The Oxford Dictionary defines “aquifer” as “a layer of rock or soil able to hold or transmit much water.”
For the Ogallala Aquifer, this is an understatement. With a capacity near that of Lake Huron, the Ogallala Aquifer stretches from South Dakota to Texas, giving life to the land and economy of the High Plains. Almost all industrial and residential water for this region comes from it, although over ninety percent is used by farms. Nearly a fifth of U.S.-grown wheat, corn, cotton and cattle is sustained by the Ogallala Aquifer.
The High Plains is the most heavily irrigated land in the Western Hemisphere, with nearly thirteen and a half million acres irrigated in the Ogallala region. Nebraska is by far the heaviest user.
Concerns about groundwater contamination in the Ogallala Aquifer arose in the 1990s, when surveys showed traces of chemicals used in farming and ranching. But the biggest environmental controversy surrounding the future of this resource has been the Keystone XL pipeline.
Proposed in 2008 by the TransCanada Corporation, the $5.4 billion Keystone XL project is intended to carry 830,000 barrels of oil a day from Canadian tar sands to Oklahoma and coastal Texas. According to TransCanada’s website, the Keystone “is a critical infrastructure project for the energy security of the United States and for strengthening the American economy. Along with transporting crude oil from Canada, the Keystone XL Pipeline will also support the significant growth of crude oil production in the United States by allowing American oil producers more access to the large refining markets found in the American Midwest and along the U.S. Gulf Coast.”
The project has been held up in court for years, over concerns that a rupture will threaten the aquifer, even though pipelines are relatively safe compared to moving oil by road or rail. Forbes Magazine notes that it has been more than 2000 days since TransCanada first submitted its paperwork to build the politically charged Keystone XL. In this time, over four thousand miles of other crude oil pipelines have been built across the US. (http://www.forbes.com/sites/chrisprandoni/2014/04/30/while-democrats-fundraise-off-keystone-delay-americans-lay-10000-miles-of-pipeline/)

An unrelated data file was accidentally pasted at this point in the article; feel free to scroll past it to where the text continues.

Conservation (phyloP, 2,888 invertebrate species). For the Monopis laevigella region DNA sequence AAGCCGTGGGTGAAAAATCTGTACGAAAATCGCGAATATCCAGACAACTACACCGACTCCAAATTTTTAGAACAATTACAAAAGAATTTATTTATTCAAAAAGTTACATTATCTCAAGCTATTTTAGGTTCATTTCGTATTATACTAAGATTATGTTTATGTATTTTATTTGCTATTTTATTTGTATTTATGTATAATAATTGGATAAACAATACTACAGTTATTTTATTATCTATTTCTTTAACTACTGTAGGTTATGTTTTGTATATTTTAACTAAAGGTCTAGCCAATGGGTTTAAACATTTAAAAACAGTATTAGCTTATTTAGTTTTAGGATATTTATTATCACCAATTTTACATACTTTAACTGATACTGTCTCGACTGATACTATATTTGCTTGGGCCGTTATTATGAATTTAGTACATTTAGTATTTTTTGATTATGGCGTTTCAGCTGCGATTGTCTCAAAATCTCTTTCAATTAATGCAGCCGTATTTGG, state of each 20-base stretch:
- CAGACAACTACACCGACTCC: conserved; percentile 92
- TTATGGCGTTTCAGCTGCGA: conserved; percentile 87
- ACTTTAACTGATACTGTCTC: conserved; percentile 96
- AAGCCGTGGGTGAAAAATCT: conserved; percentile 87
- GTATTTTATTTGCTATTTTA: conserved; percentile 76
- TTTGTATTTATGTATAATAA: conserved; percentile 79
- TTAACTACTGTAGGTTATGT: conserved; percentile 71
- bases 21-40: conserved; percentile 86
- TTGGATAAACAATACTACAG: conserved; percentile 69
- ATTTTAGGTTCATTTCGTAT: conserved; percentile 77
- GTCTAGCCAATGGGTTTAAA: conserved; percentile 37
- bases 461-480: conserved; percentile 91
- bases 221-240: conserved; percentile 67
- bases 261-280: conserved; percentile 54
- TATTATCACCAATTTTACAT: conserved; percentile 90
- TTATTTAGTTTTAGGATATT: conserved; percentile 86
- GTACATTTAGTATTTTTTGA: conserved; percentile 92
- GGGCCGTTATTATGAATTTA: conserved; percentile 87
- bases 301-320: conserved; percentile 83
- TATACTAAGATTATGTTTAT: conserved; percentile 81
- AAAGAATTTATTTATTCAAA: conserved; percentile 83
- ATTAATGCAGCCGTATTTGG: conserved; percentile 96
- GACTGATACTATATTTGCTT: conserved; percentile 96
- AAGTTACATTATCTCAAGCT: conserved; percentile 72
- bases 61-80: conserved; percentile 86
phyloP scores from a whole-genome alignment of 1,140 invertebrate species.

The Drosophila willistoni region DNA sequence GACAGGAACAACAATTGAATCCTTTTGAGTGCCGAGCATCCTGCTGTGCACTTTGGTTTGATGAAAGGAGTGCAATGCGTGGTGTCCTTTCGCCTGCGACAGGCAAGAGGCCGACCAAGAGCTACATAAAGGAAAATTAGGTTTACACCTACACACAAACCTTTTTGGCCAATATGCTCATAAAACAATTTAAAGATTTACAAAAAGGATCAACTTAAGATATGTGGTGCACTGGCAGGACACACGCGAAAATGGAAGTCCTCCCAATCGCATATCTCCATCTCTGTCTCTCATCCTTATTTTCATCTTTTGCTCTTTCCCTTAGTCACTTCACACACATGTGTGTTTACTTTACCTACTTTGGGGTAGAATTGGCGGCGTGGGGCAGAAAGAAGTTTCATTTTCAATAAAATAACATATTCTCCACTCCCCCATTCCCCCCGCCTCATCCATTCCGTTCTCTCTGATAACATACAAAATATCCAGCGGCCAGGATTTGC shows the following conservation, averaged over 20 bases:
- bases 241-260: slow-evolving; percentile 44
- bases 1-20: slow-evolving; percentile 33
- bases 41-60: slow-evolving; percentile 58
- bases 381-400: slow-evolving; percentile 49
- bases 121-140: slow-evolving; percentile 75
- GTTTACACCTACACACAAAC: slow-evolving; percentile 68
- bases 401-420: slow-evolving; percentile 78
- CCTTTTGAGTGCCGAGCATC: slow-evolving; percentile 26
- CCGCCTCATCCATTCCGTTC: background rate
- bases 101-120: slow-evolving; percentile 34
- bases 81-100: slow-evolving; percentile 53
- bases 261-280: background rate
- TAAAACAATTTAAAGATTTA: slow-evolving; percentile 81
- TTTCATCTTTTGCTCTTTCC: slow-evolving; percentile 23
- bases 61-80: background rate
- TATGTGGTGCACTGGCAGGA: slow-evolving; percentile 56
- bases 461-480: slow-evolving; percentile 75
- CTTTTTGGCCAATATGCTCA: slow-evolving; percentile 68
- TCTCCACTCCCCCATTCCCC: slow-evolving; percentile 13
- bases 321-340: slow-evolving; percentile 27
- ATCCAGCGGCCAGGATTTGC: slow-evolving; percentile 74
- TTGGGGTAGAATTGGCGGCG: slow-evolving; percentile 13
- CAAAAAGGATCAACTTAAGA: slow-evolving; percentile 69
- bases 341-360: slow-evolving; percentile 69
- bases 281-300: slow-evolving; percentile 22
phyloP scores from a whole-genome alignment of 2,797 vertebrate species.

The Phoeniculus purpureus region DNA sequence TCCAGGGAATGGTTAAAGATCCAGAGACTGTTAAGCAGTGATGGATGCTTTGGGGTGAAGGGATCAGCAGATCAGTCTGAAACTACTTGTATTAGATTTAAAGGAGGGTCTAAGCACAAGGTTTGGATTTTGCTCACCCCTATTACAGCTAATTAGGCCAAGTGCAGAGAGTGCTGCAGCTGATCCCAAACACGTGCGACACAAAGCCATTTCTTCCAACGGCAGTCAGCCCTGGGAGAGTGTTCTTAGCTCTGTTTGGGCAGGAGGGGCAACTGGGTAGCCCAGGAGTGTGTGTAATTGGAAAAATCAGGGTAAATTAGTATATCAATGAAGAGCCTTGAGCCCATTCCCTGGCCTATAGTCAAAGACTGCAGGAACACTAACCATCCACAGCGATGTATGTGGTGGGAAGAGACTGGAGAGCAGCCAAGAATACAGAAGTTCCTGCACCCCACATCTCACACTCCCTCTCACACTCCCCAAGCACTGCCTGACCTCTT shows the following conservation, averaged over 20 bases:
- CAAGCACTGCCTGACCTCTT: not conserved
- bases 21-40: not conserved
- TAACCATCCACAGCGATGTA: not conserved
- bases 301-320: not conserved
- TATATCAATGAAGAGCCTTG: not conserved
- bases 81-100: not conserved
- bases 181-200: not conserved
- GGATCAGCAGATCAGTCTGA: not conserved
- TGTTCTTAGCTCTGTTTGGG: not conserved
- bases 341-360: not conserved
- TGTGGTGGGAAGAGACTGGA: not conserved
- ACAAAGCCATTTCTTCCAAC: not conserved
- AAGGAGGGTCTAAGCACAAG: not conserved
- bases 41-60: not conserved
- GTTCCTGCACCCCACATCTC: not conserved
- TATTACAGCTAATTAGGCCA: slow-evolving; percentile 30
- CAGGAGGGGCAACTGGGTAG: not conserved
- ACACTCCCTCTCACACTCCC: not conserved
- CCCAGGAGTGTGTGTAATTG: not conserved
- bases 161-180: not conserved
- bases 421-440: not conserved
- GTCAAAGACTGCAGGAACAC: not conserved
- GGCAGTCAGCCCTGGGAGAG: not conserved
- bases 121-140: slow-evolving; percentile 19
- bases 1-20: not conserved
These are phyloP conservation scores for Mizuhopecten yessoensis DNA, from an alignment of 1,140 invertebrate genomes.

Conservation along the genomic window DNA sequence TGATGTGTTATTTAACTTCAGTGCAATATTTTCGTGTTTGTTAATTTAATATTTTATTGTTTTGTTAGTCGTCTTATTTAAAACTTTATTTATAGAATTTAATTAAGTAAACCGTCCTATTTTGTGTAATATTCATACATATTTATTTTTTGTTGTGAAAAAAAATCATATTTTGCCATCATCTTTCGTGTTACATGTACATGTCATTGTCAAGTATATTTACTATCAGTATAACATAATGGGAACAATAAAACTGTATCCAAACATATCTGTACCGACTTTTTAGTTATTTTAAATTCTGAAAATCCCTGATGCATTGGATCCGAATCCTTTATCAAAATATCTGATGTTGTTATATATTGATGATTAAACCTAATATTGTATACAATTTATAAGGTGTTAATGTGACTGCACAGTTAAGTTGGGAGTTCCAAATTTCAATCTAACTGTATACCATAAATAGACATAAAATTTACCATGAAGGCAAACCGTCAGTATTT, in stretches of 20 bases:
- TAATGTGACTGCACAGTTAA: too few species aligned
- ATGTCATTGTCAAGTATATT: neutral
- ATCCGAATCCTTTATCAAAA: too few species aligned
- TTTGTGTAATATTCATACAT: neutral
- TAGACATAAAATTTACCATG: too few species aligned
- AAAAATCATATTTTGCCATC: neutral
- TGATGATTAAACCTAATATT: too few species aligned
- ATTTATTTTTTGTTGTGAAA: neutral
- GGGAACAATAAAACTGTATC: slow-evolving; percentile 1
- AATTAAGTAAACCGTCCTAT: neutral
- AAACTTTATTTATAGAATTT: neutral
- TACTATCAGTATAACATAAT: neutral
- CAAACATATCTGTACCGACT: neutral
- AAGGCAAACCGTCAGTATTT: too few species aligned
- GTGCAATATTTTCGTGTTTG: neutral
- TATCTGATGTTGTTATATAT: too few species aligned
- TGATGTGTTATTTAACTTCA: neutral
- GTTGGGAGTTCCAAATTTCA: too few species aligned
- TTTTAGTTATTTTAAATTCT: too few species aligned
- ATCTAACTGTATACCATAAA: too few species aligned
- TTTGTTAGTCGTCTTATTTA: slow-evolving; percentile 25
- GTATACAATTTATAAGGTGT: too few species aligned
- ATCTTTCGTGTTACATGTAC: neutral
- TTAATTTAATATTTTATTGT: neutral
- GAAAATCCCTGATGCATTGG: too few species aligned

Even if a catastrophe never occurs, will Keystone XL hit farmers and ranchers in their wallets? Landowners from Nebraska’s Sandhill region have raised concerns about a proposed leg of the pipeline potentially crossing their property. The mere possibility of a spill can increase the insurance risk on their property, and raise interest rates on loans.
Nebraska passed a law in 2012 to expedite the approval of a new route for the pipeline through the state. In February, a district court held that the law was unconstitutional. On April 18, the White House announced it was indefinitely delaying a federal decision on the pipeline until the legal questions are cleared up. The next legal strategy of lobbyists is a century-old Nebraska law meant to check the influence of railroad barons. If Nebraska’s Supreme Court decides Keystone has the same legal status as a railroad, a decision might wait until late in 2015, and TransCanada may also be forced to make further alterations to its route.
TransCanada stocks could suffer as a result of this delay, but whether or not it’s completed, the Keystone XL isn’t likely to have much impact on oil and gasoline prices. However, one advantage of oil imported from Canada is security. Canadian oil doesn’t require the protection that the U.S. Navy provides to Mideastern oil moving through the Strait of Hormuz. Should we continue our dependency upon foreign oil, this is an important factor to consider.